Today, economic concerns have come to equal security priorities: with the price of a barrel of oil down to about $60 from a high in the mid-70s and Kazakhstan’s oil and Turkmenistan’s gas beckoning, how do we influence Central Asia’s leaders to liberalize their political systems? It doesn’t look like they want to and they seem to think they don’t have to.

There are no easy answers to this question. Obviously, we cannot compel them to democratize or observe their human rights commitments. We have 150,000 troops in Iraq but we can’t ensure basic order, much less build a democratic state there at this time. Even in the 1990s, when Russia was much weaker and poorer than it is today, our leverage was limited. Today, I have the sense that our criticism has the opposite effect on Russian officials.

The countries of Central Asia don’t have issues of superpower rivalry with the United States, and they do want to have good relations with us, which facilitates dialogue with them about democratization and human rights. Still, those in power want to remain there – it is their highest priority and they will resist systemic reforms that could threaten their position.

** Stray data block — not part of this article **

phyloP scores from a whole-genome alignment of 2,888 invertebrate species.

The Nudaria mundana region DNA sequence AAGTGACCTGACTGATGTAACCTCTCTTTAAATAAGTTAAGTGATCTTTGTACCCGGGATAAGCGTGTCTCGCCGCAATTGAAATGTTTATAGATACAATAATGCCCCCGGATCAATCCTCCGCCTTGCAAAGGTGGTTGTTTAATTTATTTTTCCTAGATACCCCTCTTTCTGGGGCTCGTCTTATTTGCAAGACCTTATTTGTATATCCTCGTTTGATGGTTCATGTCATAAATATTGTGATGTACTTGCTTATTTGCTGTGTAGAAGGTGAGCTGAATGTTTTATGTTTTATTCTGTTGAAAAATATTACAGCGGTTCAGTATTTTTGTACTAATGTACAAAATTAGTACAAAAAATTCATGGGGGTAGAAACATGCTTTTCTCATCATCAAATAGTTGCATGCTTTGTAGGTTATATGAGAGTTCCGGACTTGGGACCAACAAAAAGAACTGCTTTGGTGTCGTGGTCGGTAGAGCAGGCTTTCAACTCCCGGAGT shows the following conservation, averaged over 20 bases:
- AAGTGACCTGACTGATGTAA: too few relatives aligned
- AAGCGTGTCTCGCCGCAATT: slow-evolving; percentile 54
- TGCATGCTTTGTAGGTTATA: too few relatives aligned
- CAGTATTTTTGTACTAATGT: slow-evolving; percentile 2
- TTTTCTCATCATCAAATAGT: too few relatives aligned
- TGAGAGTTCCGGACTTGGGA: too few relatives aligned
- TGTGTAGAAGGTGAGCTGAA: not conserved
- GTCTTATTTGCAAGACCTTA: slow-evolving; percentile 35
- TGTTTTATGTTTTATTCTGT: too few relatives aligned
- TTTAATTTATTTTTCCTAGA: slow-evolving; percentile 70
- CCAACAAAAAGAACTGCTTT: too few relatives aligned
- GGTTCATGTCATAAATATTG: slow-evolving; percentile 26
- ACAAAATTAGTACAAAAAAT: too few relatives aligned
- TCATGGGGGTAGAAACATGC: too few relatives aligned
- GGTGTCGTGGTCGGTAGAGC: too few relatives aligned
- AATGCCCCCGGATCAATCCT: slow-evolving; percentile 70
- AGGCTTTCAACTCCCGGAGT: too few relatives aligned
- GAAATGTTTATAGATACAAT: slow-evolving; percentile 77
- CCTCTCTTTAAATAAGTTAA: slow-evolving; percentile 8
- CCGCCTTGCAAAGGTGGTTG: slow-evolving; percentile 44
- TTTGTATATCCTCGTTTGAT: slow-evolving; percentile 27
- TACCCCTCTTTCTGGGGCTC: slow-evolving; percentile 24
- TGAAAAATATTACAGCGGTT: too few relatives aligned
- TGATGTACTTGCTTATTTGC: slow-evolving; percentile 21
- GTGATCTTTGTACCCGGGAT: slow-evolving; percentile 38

You might infer from this overview that I am a pessimist. Not at all. No black man who grew up during the halcyon days of the segregated south and became a judge and then a Congressman while a black woman from the segregated south is Secretary of State can be a pessimist. But I have become more realistic and pragmatic. Let me share with you some conclusions I have drawn.

First, democratic transformations take much longer than we would like. The experience of the former Soviet Union proves that the collapse of communism is necessary but not sufficient. We should understand we are in this for the long haul.

Second, repressive leaders often maintain that their people are not ready for democracy. I think, however, that publics are much more ready than governments. People in Russia and Central Asia, who have experienced or witnessed enough disruption for several lifetimes, understandably value stability and predictability. But that does not mean they do not want the basic gifts of democracy and human rights. Everyone wants a say in his or her own government and to be treated with respect. When circumstances permit, those desires, I believe, will come to the fore.